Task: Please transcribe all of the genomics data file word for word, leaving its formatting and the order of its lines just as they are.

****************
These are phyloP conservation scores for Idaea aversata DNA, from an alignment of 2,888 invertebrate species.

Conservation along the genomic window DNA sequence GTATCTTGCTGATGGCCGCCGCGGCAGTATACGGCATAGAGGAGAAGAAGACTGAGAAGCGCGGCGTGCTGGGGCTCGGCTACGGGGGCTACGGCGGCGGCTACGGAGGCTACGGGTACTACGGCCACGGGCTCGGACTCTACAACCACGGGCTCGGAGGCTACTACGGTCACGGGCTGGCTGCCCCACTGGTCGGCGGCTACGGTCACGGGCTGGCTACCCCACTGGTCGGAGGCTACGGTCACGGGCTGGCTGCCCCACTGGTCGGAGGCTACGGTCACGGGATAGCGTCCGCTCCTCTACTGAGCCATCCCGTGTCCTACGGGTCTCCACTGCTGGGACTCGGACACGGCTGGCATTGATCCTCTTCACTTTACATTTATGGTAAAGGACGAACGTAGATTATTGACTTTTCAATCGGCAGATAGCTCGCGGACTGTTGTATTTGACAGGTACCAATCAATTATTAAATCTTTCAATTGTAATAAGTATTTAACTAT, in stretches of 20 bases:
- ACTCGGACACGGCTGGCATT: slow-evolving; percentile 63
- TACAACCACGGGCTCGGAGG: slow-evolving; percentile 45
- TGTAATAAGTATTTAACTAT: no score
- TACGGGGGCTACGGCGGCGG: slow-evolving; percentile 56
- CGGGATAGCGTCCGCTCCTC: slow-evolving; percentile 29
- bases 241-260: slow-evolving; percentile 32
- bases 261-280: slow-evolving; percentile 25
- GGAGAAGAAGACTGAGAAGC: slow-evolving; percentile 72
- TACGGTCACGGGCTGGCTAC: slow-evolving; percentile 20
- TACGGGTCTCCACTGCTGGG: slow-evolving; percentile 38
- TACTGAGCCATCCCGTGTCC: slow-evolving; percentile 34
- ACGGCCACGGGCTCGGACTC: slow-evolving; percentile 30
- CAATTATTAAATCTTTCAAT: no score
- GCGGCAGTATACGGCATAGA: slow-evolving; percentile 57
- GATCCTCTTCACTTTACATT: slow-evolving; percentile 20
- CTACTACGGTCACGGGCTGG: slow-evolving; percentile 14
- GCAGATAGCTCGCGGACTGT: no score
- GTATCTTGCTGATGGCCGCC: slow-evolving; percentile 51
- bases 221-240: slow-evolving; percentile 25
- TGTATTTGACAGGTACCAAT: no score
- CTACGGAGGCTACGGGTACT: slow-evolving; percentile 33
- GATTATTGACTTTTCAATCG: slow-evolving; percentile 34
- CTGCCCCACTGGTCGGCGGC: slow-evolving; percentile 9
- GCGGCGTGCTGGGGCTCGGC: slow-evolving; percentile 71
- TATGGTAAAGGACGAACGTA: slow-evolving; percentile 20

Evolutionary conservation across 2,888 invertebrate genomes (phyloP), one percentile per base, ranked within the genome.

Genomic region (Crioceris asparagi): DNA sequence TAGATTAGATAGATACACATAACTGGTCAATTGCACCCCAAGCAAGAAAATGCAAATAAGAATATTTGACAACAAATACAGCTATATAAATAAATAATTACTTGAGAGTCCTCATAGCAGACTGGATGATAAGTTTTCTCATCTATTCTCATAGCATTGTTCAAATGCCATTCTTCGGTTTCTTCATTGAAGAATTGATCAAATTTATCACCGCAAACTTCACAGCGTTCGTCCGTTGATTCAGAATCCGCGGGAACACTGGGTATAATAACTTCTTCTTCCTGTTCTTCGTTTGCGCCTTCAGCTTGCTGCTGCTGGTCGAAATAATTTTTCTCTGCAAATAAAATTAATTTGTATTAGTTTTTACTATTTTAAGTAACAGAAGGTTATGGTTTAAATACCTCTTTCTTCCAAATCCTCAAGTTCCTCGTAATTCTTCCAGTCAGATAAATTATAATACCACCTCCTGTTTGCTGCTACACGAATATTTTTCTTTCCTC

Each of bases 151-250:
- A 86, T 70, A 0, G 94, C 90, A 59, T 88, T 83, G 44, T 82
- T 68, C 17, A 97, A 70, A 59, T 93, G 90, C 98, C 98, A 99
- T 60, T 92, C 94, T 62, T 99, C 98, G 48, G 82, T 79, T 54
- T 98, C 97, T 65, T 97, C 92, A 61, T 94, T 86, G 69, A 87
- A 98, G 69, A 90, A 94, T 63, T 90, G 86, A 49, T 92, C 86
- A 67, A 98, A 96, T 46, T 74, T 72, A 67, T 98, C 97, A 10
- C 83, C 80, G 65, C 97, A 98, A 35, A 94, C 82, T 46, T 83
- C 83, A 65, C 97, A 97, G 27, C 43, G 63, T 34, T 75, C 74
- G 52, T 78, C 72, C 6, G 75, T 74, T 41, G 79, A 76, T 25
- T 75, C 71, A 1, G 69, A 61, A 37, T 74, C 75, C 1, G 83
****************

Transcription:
These are phyloP conservation scores for Idaea aversata DNA, from an alignment of 2,888 invertebrate species.

Conservation along the genomic window DNA sequence GTATCTTGCTGATGGCCGCCGCGGCAGTATACGGCATAGAGGAGAAGAAGACTGAGAAGCGCGGCGTGCTGGGGCTCGGCTACGGGGGCTACGGCGGCGGCTACGGAGGCTACGGGTACTACGGCCACGGGCTCGGACTCTACAACCACGGGCTCGGAGGCTACTACGGTCACGGGCTGGCTGCCCCACTGGTCGGCGGCTACGGTCACGGGCTGGCTACCCCACTGGTCGGAGGCTACGGTCACGGGCTGGCTGCCCCACTGGTCGGAGGCTACGGTCACGGGATAGCGTCCGCTCCTCTACTGAGCCATCCCGTGTCCTACGGGTCTCCACTGCTGGGACTCGGACACGGCTGGCATTGATCCTCTTCACTTTACATTTATGGTAAAGGACGAACGTAGATTATTGACTTTTCAATCGGCAGATAGCTCGCGGACTGTTGTATTTGACAGGTACCAATCAATTATTAAATCTTTCAATTGTAATAAGTATTTAACTAT, in stretches of 20 bases:
- ACTCGGACACGGCTGGCATT: slow-evolving; percentile 63
- TACAACCACGGGCTCGGAGG: slow-evolving; percentile 45
- TGTAATAAGTATTTAACTAT: no score
- TACGGGGGCTACGGCGGCGG: slow-evolving; percentile 56
- CGGGATAGCGTCCGCTCCTC: slow-evolving; percentile 29
- bases 241-260: slow-evolving; percentile 32
- bases 261-280: slow-evolving; percentile 25
- GGAGAAGAAGACTGAGAAGC: slow-evolving; percentile 72
- TACGGTCACGGGCTGGCTAC: slow-evolving; percentile 20
- TACGGGTCTCCACTGCTGGG: slow-evolving; percentile 38
- TACTGAGCCATCCCGTGTCC: slow-evolving; percentile 34
- ACGGCCACGGGCTCGGACTC: slow-evolving; percentile 30
- CAATTATTAAATCTTTCAAT: no score
- GCGGCAGTATACGGCATAGA: slow-evolving; percentile 57
- GATCCTCTTCACTTTACATT: slow-evolving; percentile 20
- CTACTACGGTCACGGGCTGG: slow-evolving; percentile 14
- GCAGATAGCTCGCGGACTGT: no score
- GTATCTTGCTGATGGCCGCC: slow-evolving; percentile 51
- bases 221-240: slow-evolving; percentile 25
- TGTATTTGACAGGTACCAAT: no score
- CTACGGAGGCTACGGGTACT: slow-evolving; percentile 33
- GATTATTGACTTTTCAATCG: slow-evolving; percentile 34
- CTGCCCCACTGGTCGGCGGC: slow-evolving; percentile 9
- GCGGCGTGCTGGGGCTCGGC: slow-evolving; percentile 71
- TATGGTAAAGGACGAACGTA: slow-evolving; percentile 20

Evolutionary conservation across 2,888 invertebrate genomes (phyloP), one percentile per base, ranked within the genome.

Genomic region (Crioceris asparagi): DNA sequence TAGATTAGATAGATACACATAACTGGTCAATTGCACCCCAAGCAAGAAAATGCAAATAAGAATATTTGACAACAAATACAGCTATATAAATAAATAATTACTTGAGAGTCCTCATAGCAGACTGGATGATAAGTTTTCTCATCTATTCTCATAGCATTGTTCAAATGCCATTCTTCGGTTTCTTCATTGAAGAATTGATCAAATTTATCACCGCAAACTTCACAGCGTTCGTCCGTTGATTCAGAATCCGCGGGAACACTGGGTATAATAACTTCTTCTTCCTGTTCTTCGTTTGCGCCTTCAGCTTGCTGCTGCTGGTCGAAATAATTTTTCTCTGCAAATAAAATTAATTTGTATTAGTTTTTACTATTTTAAGTAACAGAAGGTTATGGTTTAAATACCTCTTTCTTCCAAATCCTCAAGTTCCTCGTAATTCTTCCAGTCAGATAAATTATAATACCACCTCCTGTTTGCTGCTACACGAATATTTTTCTTTCCTC

Each of bases 151-250:
- A 86, T 70, A 0, G 94, C 90, A 59, T 88, T 83, G 44, T 82
- T 68, C 17, A 97, A 70, A 59, T 93, G 90, C 98, C 98, A 99
- T 60, T 92, C 94, T 62, T 99, C 98, G 48, G 82, T 79, T 54
- T 98, C 97, T 65, T 97, C 92, A 61, T 94, T 86, G 69, A 87
- A 98, G 69, A 90, A 94, T 63, T 90, G 86, A 49, T 92, C 86
- A 67, A 98, A 96, T 46, T 74, T 72, A 67, T 98, C 97, A 10
- C 83, C 80, G 65, C 97, A 98, A 35, A 94, C 82, T 46, T 83
- C 83, A 65, C 97, A 97, G 27, C 43, G 63, T 34, T 75, C 74
- G 52, T 78, C 72, C 6, G 75, T 74, T 41, G 79, A 76, T 25
- T 75, C 71, A 1, G 69, A 61, A 37, T 74, C 75, C 1, G 83